Income based student loan repayment (or IBR) is one of the four income based repayment options that the federal government offers to help borrowers reduce monthly payments on their debt. IBR is a great option if you don’t qualify for the Pay as You Earn (PAYE) program, and aren’t a good fit for the Revised Pay as You Earn (REPAYE) program. While only available on certain federal student loans, the program is a wonderful benefit to many lower income borrowers.
What is Income Based Student Loan Repayment?
The income based repayment option (IBR) was originally passed by Congress in 2007, but didn’t become effective until 2009. It’s objective was to provide a more affordable student loan repayment option to low income borrowers. The plan improved on the preexisting income contingent repayment option (ICR) by lowering minimum monthly payments from 20% of discretionary income to 15%.
Then in 2014, IBR was revised. For new borrowers as of July 1st, 2014, monthly minimum payments were reduced from 15% of discretionary income to 10%, and the forgiveness period was shortened from 25 years to 20.
IBR was a significant improvement over the ICR repayment option. But today, there are two additional income driven repayment options (REPAYE and PAYE) that are a better choice for most borrowers. But due to PAYE‘s qualification standards and REPAYE’s mandatory inclusion of spousal income, IBR remains a viable option for many others.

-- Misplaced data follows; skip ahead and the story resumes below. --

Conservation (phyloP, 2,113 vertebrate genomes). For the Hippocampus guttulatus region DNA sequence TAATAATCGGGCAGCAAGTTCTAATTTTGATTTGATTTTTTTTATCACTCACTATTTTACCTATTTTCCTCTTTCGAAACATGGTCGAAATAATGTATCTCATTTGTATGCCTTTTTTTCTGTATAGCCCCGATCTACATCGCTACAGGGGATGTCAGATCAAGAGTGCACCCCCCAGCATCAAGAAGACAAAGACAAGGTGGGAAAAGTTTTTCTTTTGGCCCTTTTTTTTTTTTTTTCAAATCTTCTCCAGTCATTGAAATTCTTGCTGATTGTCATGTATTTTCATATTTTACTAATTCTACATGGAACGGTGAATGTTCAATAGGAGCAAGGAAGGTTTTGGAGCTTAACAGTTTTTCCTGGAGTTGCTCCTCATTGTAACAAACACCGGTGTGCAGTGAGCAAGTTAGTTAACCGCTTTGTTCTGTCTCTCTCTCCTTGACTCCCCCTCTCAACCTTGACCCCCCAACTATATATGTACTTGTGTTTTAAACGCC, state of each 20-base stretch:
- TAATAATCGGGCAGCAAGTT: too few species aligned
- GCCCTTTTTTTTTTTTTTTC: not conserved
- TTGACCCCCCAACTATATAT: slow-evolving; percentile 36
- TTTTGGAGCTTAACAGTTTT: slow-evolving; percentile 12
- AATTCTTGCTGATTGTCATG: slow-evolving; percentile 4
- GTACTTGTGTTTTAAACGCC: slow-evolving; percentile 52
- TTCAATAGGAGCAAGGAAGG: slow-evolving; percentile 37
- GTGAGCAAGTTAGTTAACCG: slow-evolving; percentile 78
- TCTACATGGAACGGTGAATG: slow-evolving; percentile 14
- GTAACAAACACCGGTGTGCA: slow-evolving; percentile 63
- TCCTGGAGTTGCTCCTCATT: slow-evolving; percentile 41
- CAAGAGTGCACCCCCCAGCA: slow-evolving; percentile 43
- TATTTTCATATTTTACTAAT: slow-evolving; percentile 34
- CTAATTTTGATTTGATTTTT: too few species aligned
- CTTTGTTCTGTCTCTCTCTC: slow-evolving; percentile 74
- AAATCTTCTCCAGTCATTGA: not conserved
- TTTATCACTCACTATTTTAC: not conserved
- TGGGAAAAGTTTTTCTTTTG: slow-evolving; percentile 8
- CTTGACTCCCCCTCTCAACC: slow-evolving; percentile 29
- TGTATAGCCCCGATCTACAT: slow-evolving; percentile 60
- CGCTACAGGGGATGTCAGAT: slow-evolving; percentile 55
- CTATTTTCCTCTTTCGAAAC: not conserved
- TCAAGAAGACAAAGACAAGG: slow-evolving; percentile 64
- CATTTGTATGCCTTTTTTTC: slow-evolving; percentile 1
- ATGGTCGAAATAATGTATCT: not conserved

How it Works
Like all income based repayment options, IBR gives borrowers an alternative if the minimum monthly payment on the 10 year repayment plan is too much. For example, let’s say you’re a new graduate and have accumulated $100,000 in federal student loan debt. You’re about to start work at job that pays $50,000 per year, and the interest rate on your loans is 6%.
Under the standard 10-year repayment plan, your minimum monthly payment would be $1,110.21. This is a huge amount, relative to your gross monthly pay of $4,166.67. After taxes, rent, and groceries of $500, you’d only have $867 per month left in the budget. That’s not much spending money, considering we haven’t included a cell phone, transportation, utilities, cable/internet, or any other discretionary expenses:
Enter IBR. If you qualify for IBR as a new borrower, your minimum monthly payment could be reduced to 10% of your discretionary income (15% if you qualify but are not a new borrower):
Obviously, paying $268.17 or $402.25 per month instead of $1110.21 gives you more flexibility in your budget. It will also take far longer to repay your loan though, and if your minimum monthly payment is less than the interest that accrues each month you won’t even make a dent in your principal.
Fortunately, if you continue making payments in the IBR system for many years, your loan balance will eventually be forgiven – 20 years for new borrowers or 25 years for existing borrowers. So, even if you remained at a $50,000 salary throughout your career and never paid off any principal, your loans would be forgiven down the road. Unfortunately, the amount forgiven would be taxable as income (unless the forgiveness qualifies for PSLF).